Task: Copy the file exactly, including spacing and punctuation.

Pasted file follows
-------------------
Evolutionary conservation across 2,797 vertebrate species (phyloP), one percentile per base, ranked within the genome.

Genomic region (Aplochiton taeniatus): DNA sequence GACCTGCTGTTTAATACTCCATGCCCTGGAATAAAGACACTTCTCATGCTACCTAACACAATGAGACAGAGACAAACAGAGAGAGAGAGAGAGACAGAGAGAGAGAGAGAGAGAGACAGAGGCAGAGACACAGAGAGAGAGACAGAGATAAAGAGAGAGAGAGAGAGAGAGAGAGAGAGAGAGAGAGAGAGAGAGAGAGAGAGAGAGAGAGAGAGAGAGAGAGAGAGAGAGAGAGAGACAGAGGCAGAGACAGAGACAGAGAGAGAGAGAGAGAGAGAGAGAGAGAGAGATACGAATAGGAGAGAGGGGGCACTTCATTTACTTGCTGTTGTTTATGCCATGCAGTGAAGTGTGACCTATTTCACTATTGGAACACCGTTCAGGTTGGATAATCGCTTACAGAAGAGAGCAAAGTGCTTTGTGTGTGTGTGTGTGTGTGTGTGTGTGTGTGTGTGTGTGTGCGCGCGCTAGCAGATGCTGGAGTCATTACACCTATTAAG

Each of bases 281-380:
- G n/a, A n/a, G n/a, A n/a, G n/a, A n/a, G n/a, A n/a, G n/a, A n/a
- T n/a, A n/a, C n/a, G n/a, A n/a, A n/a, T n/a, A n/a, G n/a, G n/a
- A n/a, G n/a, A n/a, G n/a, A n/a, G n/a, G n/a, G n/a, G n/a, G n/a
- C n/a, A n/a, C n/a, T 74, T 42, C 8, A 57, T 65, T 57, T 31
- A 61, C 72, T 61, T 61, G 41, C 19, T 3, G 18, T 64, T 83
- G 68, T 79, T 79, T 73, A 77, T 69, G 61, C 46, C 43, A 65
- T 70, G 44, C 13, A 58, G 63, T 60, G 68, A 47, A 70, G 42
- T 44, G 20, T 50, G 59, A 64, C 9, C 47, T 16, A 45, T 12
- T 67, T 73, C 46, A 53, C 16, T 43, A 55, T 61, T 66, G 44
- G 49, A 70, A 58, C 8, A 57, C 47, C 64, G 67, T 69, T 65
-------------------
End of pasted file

Evolutionary conservation across 2,797 vertebrate species (phyloP), one percentile per base, ranked within the genome.

Genomic region (Aplochiton taeniatus): DNA sequence GACCTGCTGTTTAATACTCCATGCCCTGGAATAAAGACACTTCTCATGCTACCTAACACAATGAGACAGAGACAAACAGAGAGAGAGAGAGAGACAGAGAGAGAGAGAGAGAGAGACAGAGGCAGAGACACAGAGAGAGAGACAGAGATAAAGAGAGAGAGAGAGAGAGAGAGAGAGAGAGAGAGAGAGAGAGAGAGAGAGAGAGAGAGAGAGAGAGAGAGAGAGAGAGAGAGAGAGACAGAGGCAGAGACAGAGACAGAGAGAGAGAGAGAGAGAGAGAGAGAGAGAGATACGAATAGGAGAGAGGGGGCACTTCATTTACTTGCTGTTGTTTATGCCATGCAGTGAAGTGTGACCTATTTCACTATTGGAACACCGTTCAGGTTGGATAATCGCTTACAGAAGAGAGCAAAGTGCTTTGTGTGTGTGTGTGTGTGTGTGTGTGTGTGTGTGTGTGTGTGCGCGCGCTAGCAGATGCTGGAGTCATTACACCTATTAAG

Each of bases 281-380:
- G n/a, A n/a, G n/a, A n/a, G n/a, A n/a, G n/a, A n/a, G n/a, A n/a
- T n/a, A n/a, C n/a, G n/a, A n/a, A n/a, T n/a, A n/a, G n/a, G n/a
- A n/a, G n/a, A n/a, G n/a, A n/a, G n/a, G n/a, G n/a, G n/a, G n/a
- C n/a, A n/a, C n/a, T 74, T 42, C 8, A 57, T 65, T 57, T 31
- A 61, C 72, T 61, T 61, G 41, C 19, T 3, G 18, T 64, T 83
- G 68, T 79, T 79, T 73, A 77, T 69, G 61, C 46, C 43, A 65
- T 70, G 44, C 13, A 58, G 63, T 60, G 68, A 47, A 70, G 42
- T 44, G 20, T 50, G 59, A 64, C 9, C 47, T 16, A 45, T 12
- T 67, T 73, C 46, A 53, C 16, T 43, A 55, T 61, T 66, G 44
- G 49, A 70, A 58, C 8, A 57, C 47, C 64, G 67, T 69, T 65